Robbery is considered both a “serious” [27] and “violent felony”[28] under state law. Thus, it's subject to sentence enhancement under California's “Three Strikes” system. Three “strikes” on your record will result in a minimum of twenty-five years in state prison.[29] If you're convicted of first-degree Robbery, the penalty, without enhancement, may be:

  • A term of up to nine (9) years in a state prison;[30] OR,
  • A fine of up to $10,000 (ten-thousand dollars); OR,
  • Both a fine and imprisonment.[31]

Note: The intent to take property must have been formed before or during the use of force or fear.

Further information can be found in the Robbery section of the Kann California Law Group's website. Feel free to contact the Kann California Law Group offices in Santa Clarita, Ventura, Encino, Pasadena or Los Angeles/Los Angeles County. All calls go directly to a lawyer. We guarantee it.

California Jury Instructions – Robbery

To convict you under CPC §211, the prosecution must prove the following beyond a reasonable doubt:

You used force or fear to take property that was in the presence of another person. You took the property against that person's will. Finally, you intended to remove the property from the person's possession long enough that the person would not enjoy a major part of its value.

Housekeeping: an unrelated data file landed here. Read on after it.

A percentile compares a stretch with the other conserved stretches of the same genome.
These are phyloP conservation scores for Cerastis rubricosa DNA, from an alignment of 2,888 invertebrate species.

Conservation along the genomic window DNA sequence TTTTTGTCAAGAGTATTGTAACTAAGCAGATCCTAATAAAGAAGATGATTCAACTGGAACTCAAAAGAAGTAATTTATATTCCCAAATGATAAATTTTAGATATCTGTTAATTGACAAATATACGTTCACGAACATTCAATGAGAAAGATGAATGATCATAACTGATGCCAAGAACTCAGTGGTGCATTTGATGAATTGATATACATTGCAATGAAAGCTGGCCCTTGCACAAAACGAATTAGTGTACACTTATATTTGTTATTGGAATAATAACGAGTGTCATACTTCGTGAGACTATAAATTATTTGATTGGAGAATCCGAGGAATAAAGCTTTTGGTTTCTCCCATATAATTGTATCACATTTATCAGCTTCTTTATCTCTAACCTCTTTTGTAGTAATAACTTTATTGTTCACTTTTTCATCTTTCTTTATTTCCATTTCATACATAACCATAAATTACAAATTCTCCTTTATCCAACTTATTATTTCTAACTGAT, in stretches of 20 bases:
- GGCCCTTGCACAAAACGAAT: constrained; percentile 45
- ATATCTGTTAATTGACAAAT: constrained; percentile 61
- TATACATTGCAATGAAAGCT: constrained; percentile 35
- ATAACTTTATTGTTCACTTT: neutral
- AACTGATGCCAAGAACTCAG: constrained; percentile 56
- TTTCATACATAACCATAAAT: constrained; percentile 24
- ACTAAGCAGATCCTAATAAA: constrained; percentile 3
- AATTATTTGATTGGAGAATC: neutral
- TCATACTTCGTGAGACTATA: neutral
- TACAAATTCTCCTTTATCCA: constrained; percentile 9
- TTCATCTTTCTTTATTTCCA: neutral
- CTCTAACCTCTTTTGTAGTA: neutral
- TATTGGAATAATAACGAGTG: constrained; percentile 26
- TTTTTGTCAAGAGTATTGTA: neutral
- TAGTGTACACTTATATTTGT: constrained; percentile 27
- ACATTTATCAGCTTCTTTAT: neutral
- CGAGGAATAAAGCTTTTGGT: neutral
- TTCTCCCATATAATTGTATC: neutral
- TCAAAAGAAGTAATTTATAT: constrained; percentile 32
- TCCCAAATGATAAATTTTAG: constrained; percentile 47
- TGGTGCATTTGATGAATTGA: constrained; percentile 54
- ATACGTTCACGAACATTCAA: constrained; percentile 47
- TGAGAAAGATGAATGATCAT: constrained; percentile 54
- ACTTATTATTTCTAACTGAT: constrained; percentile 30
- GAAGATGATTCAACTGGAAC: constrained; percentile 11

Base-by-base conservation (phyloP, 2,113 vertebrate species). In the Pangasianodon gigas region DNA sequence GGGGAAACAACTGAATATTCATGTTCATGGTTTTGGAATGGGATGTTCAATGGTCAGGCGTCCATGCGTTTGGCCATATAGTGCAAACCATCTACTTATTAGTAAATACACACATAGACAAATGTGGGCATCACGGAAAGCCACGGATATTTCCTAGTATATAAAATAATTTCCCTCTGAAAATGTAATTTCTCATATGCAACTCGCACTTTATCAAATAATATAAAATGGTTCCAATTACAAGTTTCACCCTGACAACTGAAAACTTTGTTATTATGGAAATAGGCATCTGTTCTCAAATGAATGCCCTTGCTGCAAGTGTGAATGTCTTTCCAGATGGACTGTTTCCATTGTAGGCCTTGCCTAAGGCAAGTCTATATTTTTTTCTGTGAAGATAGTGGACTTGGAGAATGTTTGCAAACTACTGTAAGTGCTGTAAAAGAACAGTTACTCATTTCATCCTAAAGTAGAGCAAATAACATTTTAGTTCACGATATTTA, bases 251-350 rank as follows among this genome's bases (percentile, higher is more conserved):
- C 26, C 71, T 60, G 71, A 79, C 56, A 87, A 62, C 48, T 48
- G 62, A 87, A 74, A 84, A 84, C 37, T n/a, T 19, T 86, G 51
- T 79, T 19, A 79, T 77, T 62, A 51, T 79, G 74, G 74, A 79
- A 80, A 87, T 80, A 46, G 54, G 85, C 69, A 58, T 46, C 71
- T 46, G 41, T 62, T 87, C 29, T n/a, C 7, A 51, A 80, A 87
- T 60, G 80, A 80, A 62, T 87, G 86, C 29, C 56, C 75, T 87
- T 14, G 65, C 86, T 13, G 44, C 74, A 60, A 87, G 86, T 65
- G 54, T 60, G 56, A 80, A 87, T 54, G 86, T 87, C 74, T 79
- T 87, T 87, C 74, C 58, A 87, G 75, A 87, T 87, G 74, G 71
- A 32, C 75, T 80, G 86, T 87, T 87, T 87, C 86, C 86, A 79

Example: Defendant Devries robs a bank using an extremely realistic looking toy gun that terrifies bank employees. He gets away with a large amount of cash. But Devries is arrested at home two days later. He's charged under CPC §211. Devries defends himself by noting that the toy gun he used “couldn't harm a fly, much less a person.” Should Devries be convicted, under these circumstances? 

Conclusion: Devries used “an extremely realistic looking toy gun” to get bank employees to surrender the bank's money to him, albeit against their will. (We can assume they didn't want to because Devries had to threaten them.) He took the money to his house for days. These are the elements of the crime. Since the toy weapon scared bank employees enough to take bank money, he should be convicted.

Misappropriation Of Public Funds